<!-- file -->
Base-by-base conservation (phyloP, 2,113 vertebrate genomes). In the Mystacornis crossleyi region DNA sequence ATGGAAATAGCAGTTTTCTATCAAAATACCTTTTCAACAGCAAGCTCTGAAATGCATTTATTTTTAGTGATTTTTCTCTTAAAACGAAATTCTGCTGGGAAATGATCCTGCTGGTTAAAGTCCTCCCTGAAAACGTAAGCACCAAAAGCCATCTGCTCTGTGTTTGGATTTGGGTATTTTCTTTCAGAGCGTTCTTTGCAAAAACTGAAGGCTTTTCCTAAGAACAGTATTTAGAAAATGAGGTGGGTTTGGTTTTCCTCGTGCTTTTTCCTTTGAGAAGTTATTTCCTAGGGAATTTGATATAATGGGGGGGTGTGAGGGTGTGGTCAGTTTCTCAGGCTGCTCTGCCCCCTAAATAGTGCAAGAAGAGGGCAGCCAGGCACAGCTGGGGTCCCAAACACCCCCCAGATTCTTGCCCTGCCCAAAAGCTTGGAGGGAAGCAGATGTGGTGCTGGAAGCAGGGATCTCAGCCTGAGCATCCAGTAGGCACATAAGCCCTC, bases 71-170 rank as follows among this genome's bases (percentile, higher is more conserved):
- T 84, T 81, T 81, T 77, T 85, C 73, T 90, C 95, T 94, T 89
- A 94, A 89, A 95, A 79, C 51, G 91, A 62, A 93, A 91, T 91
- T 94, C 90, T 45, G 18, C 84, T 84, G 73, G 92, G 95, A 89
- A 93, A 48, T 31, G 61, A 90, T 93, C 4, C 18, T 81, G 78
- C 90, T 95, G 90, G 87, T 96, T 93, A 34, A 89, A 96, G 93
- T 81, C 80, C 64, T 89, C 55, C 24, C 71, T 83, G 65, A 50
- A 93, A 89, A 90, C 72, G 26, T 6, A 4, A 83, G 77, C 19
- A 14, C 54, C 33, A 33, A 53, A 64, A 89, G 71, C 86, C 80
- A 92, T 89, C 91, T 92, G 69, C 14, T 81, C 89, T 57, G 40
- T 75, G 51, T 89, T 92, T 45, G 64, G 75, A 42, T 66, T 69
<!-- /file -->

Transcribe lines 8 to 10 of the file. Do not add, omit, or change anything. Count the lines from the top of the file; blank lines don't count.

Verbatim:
- A 93, A 89, A 90, C 72, G 26, T 6, A 4, A 83, G 77, C 19
- A 14, C 54, C 33, A 33, A 53, A 64, A 89, G 71, C 86, C 80
- A 92, T 89, C 91, T 92, G 69, C 14, T 81, C 89, T 57, G 40